China’s yuan-denominated crude oil futures launched today in Shanghai with 15.4 million barrels of crude for delivery in September changing hands over two and a half hours—the length of the first-day trading session for the contract.
Glencore, Trafigura, and Freepoint Commodities were among the first to buy the new contract, Reuters reports. Within minutes of the launch, the price had gone up to almost US$70.85 (447 yuan) from a starting price of US$69.94 (440.4 yuan) per barrel. The overall price jump for the short trading session came in at 3.92 percent.
Many awaited the launch eagerly, seeking to tap China’s bustling commodity markets, although doubts remain whether the Shanghai futures contract will be able to become another international oil benchmark. These doubts center on the fact that China is not a market economy, and the government is quick to interfere in the workings of the local commodity markets on any suspicion of a bubble coming.
To prevent such a bubble in oil, the authorities made sure the contract will trade within a set band of 5 percent on either side, with 10 percent on either side for the first trading day. Margin has been set at 7 percent. Storage costs for the crude are higher than the international average in hopes of discouraging speculators. Related: Big Oil’s Trillion Dollar Data Battle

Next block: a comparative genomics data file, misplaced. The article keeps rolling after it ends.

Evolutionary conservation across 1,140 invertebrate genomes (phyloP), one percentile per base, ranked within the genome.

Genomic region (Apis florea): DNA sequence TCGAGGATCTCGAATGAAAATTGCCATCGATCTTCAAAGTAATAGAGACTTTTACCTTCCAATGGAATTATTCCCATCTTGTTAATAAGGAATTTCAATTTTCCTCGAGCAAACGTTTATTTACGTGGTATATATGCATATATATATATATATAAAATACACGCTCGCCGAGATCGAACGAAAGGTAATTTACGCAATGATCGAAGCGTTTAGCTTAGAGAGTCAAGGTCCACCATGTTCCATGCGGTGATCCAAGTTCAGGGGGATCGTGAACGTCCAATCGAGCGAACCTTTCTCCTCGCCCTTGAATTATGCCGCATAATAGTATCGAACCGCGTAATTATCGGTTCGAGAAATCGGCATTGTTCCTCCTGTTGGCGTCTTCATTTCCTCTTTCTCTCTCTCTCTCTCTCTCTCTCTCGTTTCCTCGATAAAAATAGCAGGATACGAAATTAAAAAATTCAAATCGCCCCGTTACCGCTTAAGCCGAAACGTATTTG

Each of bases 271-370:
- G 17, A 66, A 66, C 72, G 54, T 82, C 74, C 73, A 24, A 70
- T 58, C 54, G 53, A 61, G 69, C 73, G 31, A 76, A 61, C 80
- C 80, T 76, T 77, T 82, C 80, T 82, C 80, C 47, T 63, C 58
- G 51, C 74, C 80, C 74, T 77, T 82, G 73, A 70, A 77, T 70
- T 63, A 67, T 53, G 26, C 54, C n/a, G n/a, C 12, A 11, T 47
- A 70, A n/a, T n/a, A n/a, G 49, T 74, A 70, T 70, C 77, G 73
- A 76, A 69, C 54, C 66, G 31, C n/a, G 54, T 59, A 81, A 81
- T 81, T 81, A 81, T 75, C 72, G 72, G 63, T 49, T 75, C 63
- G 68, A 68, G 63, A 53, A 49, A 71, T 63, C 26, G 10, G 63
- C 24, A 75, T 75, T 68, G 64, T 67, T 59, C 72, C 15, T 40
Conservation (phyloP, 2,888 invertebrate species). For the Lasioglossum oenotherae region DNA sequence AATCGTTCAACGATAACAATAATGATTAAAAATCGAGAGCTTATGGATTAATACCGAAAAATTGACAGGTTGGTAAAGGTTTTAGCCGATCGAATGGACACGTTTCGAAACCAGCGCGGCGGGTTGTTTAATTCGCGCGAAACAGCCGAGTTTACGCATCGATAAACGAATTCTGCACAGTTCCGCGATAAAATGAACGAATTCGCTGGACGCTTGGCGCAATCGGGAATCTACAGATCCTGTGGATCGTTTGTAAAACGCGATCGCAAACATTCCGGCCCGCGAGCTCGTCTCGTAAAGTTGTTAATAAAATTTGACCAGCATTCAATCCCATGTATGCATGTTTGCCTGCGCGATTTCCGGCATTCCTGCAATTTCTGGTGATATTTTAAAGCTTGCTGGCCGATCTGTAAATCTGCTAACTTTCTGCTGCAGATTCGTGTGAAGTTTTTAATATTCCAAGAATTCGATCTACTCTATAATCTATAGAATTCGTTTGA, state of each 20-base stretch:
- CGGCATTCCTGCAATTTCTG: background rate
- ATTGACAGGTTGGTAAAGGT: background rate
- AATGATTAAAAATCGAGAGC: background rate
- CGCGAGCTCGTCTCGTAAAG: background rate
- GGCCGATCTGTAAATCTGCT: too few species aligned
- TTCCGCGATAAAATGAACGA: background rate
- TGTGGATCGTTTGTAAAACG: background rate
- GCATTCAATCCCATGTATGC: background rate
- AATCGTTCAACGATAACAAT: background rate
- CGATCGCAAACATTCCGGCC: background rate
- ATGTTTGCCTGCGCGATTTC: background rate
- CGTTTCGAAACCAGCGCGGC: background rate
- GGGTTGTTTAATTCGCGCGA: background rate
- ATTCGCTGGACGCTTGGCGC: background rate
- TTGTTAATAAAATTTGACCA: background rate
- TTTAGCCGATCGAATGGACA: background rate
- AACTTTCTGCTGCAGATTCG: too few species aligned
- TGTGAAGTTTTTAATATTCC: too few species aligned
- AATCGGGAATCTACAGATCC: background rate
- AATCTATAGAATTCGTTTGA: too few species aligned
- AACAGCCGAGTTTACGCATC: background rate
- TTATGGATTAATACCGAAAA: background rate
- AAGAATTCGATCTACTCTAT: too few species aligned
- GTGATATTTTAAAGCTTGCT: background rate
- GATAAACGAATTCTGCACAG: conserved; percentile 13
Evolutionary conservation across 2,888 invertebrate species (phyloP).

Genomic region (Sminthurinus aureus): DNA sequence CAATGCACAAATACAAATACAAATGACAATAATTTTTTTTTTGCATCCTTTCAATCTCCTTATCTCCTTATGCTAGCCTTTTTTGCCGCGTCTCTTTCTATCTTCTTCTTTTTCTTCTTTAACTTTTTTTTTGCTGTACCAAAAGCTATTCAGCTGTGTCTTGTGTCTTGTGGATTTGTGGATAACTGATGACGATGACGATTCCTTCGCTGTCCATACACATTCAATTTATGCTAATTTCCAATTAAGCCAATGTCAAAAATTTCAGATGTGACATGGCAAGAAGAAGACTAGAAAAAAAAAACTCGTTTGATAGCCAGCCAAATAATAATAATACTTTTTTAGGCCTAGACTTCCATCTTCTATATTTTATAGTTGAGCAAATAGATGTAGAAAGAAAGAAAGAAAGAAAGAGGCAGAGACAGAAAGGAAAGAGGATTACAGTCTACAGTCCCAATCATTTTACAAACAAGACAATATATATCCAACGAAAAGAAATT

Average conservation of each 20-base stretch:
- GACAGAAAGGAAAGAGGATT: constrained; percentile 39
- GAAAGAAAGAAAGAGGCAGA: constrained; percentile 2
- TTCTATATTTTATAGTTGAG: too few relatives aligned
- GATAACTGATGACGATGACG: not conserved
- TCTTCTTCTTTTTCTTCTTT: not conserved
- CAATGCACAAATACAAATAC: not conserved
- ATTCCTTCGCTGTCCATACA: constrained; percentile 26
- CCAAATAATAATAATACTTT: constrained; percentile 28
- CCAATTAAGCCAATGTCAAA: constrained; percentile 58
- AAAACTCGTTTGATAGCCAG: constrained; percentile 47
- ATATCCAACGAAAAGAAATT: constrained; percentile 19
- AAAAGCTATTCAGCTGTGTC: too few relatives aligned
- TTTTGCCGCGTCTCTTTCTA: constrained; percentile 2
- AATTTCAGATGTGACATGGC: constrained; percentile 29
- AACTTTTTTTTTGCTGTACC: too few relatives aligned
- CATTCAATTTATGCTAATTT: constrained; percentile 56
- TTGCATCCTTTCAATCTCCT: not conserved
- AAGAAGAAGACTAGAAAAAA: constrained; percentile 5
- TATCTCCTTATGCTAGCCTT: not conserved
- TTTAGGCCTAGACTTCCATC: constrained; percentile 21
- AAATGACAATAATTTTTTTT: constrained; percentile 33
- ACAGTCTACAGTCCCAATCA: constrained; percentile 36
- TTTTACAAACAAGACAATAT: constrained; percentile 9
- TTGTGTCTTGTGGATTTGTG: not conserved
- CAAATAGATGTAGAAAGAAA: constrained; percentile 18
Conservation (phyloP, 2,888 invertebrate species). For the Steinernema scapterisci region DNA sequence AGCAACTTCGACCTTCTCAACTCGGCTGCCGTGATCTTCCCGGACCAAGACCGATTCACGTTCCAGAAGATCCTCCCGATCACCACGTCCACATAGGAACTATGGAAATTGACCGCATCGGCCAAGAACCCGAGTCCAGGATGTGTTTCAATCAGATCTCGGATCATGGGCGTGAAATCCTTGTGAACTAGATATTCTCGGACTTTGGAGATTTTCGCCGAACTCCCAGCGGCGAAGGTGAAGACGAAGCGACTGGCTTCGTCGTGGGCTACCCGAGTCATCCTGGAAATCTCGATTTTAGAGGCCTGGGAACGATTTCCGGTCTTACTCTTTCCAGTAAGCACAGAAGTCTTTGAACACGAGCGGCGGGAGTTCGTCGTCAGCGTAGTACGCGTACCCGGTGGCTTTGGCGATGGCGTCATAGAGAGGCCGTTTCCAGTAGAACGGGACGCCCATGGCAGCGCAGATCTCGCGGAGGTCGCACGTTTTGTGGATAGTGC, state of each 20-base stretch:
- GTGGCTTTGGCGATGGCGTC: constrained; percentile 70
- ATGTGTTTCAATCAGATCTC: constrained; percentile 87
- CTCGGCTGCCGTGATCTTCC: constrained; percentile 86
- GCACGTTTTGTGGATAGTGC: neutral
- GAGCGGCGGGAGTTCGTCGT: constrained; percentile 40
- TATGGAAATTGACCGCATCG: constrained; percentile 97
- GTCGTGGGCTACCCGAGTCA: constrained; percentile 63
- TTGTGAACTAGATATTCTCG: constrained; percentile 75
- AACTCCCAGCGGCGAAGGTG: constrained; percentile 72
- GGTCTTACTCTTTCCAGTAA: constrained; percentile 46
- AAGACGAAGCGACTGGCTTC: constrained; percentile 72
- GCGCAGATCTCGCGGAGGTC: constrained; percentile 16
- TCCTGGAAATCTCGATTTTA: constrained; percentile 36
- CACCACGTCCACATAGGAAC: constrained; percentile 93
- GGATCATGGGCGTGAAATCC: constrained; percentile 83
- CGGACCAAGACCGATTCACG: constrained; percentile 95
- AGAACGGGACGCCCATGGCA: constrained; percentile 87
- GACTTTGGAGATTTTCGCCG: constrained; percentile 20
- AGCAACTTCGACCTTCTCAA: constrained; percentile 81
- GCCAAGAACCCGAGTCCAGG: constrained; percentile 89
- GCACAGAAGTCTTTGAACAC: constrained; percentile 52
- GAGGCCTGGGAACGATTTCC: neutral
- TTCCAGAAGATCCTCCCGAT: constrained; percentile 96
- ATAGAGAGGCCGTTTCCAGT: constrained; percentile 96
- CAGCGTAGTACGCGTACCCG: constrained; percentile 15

As a result of these tight reins on the new market segment, some analysts believe international investors would be discouraged to tap the Shanghai oil futures. If the first day of trading is any indication, however, this is not the case, at least not for large commodity trading firms.
On the other hand, China is not leaving everything to market forces. One energy consultant told Reuters that “The government (in Beijing) seems determined to support it, and I hear a number of firms are being asked or pressured to trade on it, which could help.”
PetroChina and Sinopec are seen as instrumental in providing long-term liquidity for the new market as well.
By Irina Slav for Oilprice.com
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